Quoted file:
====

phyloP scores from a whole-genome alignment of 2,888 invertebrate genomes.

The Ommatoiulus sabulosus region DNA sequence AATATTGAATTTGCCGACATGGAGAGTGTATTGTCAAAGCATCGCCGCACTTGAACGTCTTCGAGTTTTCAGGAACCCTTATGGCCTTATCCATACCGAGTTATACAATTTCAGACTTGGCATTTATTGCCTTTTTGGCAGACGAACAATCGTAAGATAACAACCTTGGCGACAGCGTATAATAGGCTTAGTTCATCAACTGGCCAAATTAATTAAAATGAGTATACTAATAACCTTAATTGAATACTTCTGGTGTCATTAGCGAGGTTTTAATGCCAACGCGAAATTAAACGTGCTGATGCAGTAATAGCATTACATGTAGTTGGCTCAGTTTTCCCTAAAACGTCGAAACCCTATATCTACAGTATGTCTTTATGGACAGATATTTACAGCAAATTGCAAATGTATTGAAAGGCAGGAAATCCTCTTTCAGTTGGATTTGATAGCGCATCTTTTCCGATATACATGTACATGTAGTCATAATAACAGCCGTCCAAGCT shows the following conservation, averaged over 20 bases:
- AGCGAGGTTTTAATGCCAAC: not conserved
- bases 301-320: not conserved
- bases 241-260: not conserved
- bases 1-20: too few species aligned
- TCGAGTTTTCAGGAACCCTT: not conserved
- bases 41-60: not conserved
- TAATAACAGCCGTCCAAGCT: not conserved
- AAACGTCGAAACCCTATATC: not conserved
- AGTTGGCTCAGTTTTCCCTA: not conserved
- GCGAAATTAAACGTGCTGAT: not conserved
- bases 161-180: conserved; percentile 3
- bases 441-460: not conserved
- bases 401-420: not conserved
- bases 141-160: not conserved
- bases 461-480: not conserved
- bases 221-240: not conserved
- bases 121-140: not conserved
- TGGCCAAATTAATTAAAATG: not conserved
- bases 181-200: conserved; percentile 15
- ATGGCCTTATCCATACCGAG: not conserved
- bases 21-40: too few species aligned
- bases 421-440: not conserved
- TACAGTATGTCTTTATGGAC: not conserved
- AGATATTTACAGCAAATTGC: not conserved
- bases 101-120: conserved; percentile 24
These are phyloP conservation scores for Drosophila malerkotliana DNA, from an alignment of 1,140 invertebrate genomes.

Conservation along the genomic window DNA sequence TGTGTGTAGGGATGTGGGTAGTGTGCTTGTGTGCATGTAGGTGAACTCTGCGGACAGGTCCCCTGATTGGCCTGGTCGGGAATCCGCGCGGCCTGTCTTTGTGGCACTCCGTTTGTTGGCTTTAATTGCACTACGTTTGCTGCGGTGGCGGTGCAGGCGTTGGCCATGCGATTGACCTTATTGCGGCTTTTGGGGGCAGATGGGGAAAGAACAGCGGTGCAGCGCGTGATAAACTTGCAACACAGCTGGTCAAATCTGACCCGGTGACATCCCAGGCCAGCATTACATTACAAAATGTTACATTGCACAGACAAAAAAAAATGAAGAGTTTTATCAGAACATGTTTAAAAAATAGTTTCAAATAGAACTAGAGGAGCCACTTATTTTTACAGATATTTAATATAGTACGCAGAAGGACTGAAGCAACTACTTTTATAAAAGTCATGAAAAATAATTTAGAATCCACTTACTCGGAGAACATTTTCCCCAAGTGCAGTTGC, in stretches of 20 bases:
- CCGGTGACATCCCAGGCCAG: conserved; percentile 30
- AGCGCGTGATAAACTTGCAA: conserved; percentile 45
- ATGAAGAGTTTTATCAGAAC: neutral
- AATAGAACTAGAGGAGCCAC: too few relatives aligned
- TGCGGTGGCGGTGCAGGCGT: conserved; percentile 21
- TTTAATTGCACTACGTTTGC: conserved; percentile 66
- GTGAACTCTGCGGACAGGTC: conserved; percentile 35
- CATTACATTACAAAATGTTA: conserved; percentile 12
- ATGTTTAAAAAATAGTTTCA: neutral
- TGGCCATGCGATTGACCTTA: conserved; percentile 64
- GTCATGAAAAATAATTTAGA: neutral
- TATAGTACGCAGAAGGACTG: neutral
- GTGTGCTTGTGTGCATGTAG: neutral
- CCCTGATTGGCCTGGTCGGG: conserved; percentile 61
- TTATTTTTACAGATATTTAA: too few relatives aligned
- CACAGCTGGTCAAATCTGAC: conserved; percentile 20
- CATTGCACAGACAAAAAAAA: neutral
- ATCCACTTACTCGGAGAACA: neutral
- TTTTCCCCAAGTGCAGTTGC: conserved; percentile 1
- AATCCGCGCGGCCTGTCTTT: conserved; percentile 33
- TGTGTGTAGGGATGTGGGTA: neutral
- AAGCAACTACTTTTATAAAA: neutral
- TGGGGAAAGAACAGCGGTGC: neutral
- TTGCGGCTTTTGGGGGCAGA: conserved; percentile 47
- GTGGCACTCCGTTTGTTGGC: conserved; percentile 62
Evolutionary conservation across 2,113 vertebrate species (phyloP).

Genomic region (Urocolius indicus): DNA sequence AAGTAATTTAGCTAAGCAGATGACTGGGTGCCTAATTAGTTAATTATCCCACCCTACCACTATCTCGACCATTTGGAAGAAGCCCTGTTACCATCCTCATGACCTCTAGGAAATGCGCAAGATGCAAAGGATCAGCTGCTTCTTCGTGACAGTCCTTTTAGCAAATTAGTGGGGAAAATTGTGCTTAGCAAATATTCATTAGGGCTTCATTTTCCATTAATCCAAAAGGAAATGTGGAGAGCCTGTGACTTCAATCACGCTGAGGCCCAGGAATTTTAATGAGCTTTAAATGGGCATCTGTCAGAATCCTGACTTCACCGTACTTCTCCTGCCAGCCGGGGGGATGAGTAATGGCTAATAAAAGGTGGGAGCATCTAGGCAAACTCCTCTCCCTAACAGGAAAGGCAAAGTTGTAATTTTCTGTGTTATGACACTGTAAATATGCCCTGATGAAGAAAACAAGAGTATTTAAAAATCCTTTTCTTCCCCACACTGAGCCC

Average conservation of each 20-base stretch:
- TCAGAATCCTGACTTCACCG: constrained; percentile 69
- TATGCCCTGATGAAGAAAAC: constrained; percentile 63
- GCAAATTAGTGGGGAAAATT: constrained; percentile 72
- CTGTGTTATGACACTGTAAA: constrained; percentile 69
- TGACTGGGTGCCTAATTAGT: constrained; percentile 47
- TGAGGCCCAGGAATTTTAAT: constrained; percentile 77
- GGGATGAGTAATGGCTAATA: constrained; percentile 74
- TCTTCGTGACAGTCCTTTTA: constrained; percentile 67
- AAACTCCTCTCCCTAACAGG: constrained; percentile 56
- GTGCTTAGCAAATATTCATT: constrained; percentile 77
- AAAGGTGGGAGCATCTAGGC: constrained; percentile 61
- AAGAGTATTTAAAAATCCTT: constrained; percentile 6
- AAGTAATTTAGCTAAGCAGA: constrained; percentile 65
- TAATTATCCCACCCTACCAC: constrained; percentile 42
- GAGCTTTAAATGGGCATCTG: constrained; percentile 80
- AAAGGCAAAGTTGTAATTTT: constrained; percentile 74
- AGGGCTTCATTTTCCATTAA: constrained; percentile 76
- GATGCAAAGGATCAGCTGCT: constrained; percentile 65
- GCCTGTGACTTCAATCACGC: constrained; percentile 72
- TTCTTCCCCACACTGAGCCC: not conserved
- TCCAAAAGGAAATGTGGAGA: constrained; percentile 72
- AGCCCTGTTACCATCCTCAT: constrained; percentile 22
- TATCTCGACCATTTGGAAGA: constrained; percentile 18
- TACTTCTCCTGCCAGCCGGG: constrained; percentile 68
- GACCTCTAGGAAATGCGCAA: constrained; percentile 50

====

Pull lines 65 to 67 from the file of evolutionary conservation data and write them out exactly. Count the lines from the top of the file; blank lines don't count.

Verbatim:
- TCTTCGTGACAGTCCTTTTA: constrained; percentile 67
- AAACTCCTCTCCCTAACAGG: constrained; percentile 56
- GTGCTTAGCAAATATTCATT: constrained; percentile 77